Dr Marcus Snow: 2017 Saw Increased Familiarity With Biosimilars, But Not Increased Uptake

December 26, 2017
Kelly Davio

According to Marcus Snow, MD, assistant professor of internal medicine in the division of rheumatology, University of Nebraska Medical Center, some of the most critical developments in the biosimilars space during 2017 were the result of payer decisions.

According to Marcus Snow, MD, assistant professor of internal medicine in the division of rheumatology, University of Nebraska Medical Center, some of the most critical developments in the biosimilars space during 2017 were the result of payer decisions.

CMS’ move to assign biosimilars unique reimbursement codes is a “big step,” according to Snow, but he also points to what he calls “a smaller development that signals that biosimilars may take longer than expected to have a market share"—the agreement between UnitedHealthcare and Janssen that resulted in the brand-name Remicade being made the payer’s preferred infliximab therapy. “While [the move] is not unexpected from a business sense, it did signal to all in rheumatology practice that biosimilars in the [United States] may have much slower uptake than many thought. It will be interesting to see how other payers adjust to competition in the biologic marketplace.”

Slow market entry and sluggish market uptake are cause for concern for Snow. “Amjevita (adalimumab-atto) will not be available until 2023 [in the United States] due to a legal settlement. It is FDA-approved, and many hoped it would be available in the near future but, it will not be available here for quite some time,” and even those therapies that have launched have struggled in the marketplace: “Inflectra has only reported about 2% of the market share despite being FDA approved and commercially available…which is maybe a bit surprising, but this demonstrates more of a formulary issue than lack of use or desire to use biosimilar infliximab by the treating rheumatologist.” Snow added that, “While the choice in treatment ideally would come out of a discussion between the treating provider and the patient, the decision regarding drug availability to the patient is made by the [pharmacy benefit manager] and the insurance company, not the healthcare provider.”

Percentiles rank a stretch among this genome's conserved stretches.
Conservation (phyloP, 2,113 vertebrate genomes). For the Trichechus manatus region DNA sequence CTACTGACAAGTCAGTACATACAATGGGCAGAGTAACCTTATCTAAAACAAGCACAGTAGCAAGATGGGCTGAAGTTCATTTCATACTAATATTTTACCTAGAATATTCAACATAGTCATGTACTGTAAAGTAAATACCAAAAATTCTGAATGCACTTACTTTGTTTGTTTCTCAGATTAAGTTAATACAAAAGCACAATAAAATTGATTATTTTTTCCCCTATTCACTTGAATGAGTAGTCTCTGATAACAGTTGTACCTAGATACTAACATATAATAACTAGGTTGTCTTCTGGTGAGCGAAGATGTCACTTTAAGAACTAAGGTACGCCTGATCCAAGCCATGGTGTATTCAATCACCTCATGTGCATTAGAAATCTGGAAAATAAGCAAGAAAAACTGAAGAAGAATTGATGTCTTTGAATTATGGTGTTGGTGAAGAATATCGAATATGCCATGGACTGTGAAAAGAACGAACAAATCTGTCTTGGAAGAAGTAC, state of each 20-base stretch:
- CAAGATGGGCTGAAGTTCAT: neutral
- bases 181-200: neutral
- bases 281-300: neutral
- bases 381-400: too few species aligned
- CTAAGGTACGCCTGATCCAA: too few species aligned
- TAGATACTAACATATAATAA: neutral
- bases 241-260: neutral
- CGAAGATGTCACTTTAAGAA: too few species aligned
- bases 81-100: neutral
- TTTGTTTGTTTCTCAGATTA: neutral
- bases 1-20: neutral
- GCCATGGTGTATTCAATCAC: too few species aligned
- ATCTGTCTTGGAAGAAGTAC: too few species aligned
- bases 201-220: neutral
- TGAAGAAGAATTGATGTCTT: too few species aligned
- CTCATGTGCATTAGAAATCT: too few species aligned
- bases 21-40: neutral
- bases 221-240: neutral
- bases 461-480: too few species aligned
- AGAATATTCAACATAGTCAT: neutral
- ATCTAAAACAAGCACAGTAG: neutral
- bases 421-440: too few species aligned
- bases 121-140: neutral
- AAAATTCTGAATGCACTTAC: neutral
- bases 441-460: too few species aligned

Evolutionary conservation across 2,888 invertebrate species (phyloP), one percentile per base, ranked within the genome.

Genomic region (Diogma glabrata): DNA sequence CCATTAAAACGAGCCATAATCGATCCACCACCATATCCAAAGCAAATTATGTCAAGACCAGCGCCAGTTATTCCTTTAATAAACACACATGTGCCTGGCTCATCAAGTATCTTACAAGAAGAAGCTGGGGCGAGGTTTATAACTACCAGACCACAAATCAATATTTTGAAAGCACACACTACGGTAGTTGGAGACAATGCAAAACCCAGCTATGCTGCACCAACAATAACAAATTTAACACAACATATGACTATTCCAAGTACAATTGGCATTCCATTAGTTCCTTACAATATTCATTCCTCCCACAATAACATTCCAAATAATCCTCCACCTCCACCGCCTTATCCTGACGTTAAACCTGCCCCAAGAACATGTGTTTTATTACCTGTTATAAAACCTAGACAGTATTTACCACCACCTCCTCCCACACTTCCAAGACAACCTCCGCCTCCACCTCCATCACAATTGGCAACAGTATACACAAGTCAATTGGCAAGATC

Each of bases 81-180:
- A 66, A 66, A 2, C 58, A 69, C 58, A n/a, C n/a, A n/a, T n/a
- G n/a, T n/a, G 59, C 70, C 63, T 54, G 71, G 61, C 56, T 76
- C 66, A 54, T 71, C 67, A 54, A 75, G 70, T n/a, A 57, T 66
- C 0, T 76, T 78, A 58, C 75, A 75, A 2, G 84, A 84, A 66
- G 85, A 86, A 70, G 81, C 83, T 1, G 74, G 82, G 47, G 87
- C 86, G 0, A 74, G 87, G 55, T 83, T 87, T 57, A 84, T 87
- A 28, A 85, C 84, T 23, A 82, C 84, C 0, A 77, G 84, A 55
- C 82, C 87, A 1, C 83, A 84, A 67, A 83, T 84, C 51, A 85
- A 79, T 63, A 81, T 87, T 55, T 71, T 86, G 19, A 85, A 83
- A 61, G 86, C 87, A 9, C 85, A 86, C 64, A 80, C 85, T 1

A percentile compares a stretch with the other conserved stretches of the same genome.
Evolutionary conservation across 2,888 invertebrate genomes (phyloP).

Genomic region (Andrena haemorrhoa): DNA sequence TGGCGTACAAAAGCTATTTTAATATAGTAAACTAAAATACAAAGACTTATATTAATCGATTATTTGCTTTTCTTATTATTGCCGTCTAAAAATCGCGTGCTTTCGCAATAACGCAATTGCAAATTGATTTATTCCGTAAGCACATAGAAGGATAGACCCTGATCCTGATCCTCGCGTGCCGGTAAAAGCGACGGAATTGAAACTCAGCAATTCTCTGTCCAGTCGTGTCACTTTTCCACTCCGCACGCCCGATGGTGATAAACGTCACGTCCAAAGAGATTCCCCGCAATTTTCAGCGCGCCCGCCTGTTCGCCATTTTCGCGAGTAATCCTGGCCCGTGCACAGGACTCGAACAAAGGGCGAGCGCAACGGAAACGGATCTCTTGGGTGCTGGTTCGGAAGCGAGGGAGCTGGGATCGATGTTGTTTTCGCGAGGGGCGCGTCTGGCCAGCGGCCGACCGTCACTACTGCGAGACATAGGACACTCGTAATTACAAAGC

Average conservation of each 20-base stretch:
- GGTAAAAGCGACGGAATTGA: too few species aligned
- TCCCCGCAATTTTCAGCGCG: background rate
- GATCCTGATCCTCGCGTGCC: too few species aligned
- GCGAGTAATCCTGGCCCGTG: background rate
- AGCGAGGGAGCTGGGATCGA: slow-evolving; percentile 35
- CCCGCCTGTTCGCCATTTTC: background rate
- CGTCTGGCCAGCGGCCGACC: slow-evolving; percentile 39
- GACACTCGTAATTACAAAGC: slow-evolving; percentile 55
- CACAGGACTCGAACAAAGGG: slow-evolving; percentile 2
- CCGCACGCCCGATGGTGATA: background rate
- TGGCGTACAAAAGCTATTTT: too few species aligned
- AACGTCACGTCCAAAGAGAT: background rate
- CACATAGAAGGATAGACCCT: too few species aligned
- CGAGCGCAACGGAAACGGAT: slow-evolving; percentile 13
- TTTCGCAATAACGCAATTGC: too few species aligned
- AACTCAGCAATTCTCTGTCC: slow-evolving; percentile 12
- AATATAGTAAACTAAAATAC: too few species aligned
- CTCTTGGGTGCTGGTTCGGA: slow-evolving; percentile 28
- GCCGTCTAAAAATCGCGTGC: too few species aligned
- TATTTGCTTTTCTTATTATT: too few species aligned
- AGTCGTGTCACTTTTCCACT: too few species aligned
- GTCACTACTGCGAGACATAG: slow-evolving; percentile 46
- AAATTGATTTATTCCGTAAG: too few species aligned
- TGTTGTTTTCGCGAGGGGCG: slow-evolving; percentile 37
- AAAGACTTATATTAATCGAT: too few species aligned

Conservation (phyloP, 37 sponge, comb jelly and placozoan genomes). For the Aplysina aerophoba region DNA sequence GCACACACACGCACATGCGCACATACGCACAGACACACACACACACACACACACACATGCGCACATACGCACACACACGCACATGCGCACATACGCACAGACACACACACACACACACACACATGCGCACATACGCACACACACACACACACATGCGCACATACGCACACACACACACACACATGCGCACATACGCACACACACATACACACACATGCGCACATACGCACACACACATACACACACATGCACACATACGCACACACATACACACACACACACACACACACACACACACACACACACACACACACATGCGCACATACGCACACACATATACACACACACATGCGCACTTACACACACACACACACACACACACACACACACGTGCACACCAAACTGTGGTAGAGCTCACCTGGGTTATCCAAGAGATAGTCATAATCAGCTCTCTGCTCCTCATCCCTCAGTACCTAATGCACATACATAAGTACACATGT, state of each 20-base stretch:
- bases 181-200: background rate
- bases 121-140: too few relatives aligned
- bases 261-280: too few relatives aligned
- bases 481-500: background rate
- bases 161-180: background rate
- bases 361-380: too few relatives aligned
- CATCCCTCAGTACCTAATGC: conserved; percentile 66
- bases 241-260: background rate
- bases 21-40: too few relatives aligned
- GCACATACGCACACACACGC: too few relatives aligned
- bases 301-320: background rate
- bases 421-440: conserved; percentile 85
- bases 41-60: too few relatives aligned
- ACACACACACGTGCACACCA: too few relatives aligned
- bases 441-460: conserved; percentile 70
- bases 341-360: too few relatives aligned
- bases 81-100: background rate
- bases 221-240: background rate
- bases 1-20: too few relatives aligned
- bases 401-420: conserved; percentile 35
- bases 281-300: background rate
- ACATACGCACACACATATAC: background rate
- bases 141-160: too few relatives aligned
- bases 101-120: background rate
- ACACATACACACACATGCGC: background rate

In 2018, Snow hopes to see a market entry for the first FDA-approved etanercept biosimilar, Erelzi, which he says “would probably be the most interesting biosimilar,” as it “would be the first available subcutaneous [anti—tumor necrosis factor] biosimilar in the rheumatology world, especially with the delay of Amjevita’s US debut…the availability of both drugs has been delayed due to legal challenges, but Erelzi is reported to be close to becoming available,” said Snow.

As rheumatologists wait for greater biosimilar availability, Snow reports that he sees increasing awareness of biosimilar therapies among his peers: “There is increased familiarity with biosimilars among rheumatologists, and this will keep growing in 2018. When [biosimilars] truly become available to the provider, trust in the biosimilars will grow quickly [as] the provider becomes more familiar with the drug.”

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